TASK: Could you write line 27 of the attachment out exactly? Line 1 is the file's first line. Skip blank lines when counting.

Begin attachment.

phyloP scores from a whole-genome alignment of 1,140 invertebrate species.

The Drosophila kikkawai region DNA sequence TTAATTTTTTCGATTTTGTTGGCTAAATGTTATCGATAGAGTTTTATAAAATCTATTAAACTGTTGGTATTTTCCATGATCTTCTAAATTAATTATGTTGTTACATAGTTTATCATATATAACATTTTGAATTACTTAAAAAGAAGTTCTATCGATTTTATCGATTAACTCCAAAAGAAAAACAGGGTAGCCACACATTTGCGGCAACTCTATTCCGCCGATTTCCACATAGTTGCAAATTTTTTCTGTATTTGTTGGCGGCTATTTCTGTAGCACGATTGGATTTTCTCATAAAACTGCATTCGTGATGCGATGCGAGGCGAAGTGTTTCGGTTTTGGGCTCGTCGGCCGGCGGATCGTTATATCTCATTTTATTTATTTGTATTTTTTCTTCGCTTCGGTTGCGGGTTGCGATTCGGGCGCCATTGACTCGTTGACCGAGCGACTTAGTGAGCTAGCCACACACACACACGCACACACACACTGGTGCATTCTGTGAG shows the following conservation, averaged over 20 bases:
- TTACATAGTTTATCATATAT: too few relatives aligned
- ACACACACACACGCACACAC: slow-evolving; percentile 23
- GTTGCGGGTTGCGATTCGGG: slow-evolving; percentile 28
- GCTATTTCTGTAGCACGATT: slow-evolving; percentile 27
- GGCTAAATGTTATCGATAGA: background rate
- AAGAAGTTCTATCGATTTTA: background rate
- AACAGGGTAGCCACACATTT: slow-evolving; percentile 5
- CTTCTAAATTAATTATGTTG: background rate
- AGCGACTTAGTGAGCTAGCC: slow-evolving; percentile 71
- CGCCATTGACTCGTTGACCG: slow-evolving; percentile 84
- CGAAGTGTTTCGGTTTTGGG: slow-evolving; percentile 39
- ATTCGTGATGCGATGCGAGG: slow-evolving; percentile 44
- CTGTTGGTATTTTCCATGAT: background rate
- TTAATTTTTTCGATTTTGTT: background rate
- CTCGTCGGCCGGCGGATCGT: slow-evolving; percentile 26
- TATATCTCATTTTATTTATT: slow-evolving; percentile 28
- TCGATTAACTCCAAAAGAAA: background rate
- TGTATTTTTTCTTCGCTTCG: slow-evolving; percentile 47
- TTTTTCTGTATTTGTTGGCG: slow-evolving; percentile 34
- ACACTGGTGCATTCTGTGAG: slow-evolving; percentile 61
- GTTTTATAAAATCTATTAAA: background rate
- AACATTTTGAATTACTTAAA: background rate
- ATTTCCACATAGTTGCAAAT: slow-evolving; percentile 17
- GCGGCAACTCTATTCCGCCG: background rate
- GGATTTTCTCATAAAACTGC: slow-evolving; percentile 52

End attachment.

- GGATTTTCTCATAAAACTGC: slow-evolving; percentile 52